Cigarette Cards and Cartophily

by Ben Johnson

The hobby of collecting cigarette cards is known as Cartophily. These cards were originally given away in cigarette packets as a marketing gimmick, primarily to encourage people to buy more cigarettes. They eventually evolved however, into miniature reference books with fine illustrations and detailed texts that captured snapshots of the social history of the day.

The origins of these cards can be traced back to 1880’s America, when blank cards known as ‘stiffeners’ were put into paper packets in order to stiffen the packaging and protect the cigarettes from being crushed and bent. Shortly after this, some bright spark had the idea of using the cards for advertising purposes by printing pictures and words onto them.

In 1888 W.D.& H.O. Wills became the first British cigarette manufacturer to include cards, again originally for advertising purposes; however in 1895 they issued their first general interest set titled Ships & Soldiers. This no doubt represented the target market for their product.

SS Dreadnought Cigarette Card

At a time when most common folk were barely literate, these beautifully produced full colour cards quickly established a popular following. Cards were organised in sets, usually of between 25 – 50 cards, featuring a common topic or theme and were designed to be collected as a set.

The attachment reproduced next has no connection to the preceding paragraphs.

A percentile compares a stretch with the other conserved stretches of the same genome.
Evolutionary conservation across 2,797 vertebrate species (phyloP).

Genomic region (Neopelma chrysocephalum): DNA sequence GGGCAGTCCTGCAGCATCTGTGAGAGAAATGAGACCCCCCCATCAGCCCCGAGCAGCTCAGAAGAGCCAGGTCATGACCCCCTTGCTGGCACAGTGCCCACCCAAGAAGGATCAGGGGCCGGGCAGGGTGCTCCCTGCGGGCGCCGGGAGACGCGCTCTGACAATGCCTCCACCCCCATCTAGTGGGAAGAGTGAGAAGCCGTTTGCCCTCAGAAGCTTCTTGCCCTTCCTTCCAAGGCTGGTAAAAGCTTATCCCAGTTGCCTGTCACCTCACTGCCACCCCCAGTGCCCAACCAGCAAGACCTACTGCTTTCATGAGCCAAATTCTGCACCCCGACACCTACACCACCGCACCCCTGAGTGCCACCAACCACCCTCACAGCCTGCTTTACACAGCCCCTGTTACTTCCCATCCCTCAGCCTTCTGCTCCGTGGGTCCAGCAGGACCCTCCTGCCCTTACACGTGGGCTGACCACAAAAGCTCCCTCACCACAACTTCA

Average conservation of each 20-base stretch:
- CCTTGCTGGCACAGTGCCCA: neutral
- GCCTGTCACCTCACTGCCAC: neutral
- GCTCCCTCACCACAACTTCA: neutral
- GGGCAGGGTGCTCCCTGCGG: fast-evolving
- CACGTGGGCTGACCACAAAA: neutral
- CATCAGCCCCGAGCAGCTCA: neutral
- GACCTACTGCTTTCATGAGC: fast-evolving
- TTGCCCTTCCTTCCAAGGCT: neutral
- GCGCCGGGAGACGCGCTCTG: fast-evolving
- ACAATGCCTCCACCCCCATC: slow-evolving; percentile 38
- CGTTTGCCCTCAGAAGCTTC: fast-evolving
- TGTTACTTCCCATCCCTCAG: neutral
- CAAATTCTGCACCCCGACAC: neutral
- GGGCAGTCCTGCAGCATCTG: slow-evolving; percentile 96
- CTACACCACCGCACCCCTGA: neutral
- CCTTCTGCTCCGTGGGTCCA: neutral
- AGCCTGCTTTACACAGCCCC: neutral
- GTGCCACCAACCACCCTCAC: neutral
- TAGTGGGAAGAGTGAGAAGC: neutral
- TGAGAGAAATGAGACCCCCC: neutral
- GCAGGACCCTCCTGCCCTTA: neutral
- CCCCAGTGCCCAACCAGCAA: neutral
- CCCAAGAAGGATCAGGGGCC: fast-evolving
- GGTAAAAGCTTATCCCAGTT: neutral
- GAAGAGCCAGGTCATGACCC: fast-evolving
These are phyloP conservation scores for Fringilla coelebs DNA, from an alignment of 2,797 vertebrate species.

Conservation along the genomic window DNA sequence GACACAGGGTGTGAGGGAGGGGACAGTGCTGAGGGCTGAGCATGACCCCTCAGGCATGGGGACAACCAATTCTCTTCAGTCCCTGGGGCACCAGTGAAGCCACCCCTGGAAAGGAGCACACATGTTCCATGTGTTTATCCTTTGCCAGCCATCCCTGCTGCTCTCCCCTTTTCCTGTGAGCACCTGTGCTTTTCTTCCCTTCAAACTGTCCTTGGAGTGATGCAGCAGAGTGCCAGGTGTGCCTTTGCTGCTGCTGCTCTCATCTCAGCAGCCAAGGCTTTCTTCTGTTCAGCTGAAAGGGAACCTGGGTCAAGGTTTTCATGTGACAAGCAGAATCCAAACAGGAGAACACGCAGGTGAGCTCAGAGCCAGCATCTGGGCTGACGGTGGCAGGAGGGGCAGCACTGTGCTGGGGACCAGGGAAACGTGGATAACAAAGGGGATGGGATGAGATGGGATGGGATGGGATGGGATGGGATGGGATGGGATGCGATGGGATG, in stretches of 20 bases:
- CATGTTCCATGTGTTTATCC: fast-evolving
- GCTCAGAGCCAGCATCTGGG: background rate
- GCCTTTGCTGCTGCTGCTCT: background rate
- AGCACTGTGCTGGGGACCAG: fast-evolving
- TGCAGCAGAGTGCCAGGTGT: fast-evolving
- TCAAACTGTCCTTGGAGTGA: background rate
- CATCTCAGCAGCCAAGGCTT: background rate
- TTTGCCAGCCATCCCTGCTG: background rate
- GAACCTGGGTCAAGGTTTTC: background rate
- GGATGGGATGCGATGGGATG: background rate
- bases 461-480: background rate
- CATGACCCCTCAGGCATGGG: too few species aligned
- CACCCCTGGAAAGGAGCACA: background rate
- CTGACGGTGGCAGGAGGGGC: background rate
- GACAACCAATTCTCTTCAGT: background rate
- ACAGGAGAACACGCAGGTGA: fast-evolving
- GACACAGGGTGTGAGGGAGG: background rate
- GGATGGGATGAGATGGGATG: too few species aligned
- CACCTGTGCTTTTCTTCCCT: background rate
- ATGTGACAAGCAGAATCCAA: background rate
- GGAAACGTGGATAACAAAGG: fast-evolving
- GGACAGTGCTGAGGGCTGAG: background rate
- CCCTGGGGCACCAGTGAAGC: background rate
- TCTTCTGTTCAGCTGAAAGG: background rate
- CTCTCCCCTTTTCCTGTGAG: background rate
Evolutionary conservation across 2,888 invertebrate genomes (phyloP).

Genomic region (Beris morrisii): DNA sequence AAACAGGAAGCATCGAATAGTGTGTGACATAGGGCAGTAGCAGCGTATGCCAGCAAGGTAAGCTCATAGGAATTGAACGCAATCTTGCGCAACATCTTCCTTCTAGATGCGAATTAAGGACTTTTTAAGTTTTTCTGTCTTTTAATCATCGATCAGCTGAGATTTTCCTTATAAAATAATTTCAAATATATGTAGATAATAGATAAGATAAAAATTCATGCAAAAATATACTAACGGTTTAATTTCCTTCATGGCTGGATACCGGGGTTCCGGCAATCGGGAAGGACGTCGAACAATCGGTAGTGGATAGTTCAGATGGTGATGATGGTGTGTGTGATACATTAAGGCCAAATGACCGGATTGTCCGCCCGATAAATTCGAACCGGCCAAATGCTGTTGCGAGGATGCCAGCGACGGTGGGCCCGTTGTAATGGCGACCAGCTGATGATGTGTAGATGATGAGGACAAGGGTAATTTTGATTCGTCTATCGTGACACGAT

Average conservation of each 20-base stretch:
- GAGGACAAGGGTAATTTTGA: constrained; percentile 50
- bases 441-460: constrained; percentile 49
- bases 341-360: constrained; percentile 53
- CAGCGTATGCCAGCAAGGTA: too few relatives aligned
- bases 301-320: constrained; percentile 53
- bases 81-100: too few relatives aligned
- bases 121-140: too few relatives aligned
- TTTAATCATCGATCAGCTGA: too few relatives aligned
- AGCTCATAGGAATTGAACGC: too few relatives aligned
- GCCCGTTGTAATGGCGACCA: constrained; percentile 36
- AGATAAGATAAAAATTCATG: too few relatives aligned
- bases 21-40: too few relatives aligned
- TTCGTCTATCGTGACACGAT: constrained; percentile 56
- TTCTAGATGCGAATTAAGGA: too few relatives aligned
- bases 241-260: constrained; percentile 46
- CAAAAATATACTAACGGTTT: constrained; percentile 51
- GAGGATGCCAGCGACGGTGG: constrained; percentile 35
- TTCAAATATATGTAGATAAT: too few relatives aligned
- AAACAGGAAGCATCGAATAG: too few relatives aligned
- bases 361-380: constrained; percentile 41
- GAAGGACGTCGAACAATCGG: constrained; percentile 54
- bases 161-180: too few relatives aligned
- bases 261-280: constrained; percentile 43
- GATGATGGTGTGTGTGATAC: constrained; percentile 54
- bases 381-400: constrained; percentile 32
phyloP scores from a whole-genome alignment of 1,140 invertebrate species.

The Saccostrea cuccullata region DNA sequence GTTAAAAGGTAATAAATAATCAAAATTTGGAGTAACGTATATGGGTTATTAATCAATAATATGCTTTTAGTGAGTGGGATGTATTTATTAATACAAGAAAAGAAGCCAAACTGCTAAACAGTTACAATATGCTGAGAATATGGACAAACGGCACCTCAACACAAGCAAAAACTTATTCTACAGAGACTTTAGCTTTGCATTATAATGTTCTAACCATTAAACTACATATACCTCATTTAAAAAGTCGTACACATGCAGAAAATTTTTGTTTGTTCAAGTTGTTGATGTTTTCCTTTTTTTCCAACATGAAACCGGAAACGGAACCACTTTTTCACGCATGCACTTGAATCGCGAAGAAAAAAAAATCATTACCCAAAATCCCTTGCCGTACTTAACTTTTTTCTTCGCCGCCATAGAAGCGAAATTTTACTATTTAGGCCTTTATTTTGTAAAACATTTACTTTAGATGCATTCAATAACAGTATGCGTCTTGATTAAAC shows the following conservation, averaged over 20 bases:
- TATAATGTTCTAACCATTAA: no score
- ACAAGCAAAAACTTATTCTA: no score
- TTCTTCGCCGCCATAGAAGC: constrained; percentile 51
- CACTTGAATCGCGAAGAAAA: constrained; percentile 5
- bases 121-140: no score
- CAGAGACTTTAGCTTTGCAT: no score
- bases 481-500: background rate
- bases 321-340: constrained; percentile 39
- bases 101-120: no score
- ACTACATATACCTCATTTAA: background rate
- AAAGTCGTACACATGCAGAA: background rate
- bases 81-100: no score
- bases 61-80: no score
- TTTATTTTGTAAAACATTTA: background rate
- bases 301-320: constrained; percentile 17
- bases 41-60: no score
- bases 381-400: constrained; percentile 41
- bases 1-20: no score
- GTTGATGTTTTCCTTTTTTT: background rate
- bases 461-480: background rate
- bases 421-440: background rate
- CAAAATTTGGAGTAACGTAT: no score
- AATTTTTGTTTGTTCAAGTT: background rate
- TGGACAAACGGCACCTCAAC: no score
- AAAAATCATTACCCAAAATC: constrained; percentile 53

The W.D.& H.O.Wills, Kings & Queens set issued in 1897, was the first to have short notes on the back to give some background of the featured monarch.

Other early sets include those from John Player & Sons and Ogdens cigarettes, which appeared around 1900. Subsequent sets were produced on subjects as diverse as weapons, transport, racehorses, sportsmen, etc.

Pictures above show both face and back of card

By the early 1900’s cigarette cards had established an almost fanatical following with thousands of different sets being issued by more than 300 cigarette manufacturers, all competing with each other to sell their products and establish brand loyalty. In those days it was a common sight to see children standing outside a shop asking ‘can I have your fag card Mister’.

In 1917 due to a shortage of materials caused by the First World War, production of cards ceased and they did not reappear again until 1922. Sets issued throughout the 1920’s and 30’s represented the Golden Age of card collecting, and covered almost all aspects of nature, transport, sport, etc.

The subjects of the cards could also reflect the moods and concerns of the times: for example, during the run up to World War II, sets were issued such as Air Raid Precautions. In contrast, other sets such as those bearing pictures and specifications of aircraft were banned by the government, presumably to prevent them from falling into enemy hands.

In 1940 the British wartime government again banned cigarette cards citing them as “a waste of vital raw materials”. In the aftermath of the war any hope of a return to the Golden Age of cigarette cards were dashed by rationing and the high cost of raw materials.

And so to the above claim that these cigarettes cards …”could capture snapshots of the social history of the day”, we intend to feature a selection of these series over the months to illustrate the point. Stay tuned!

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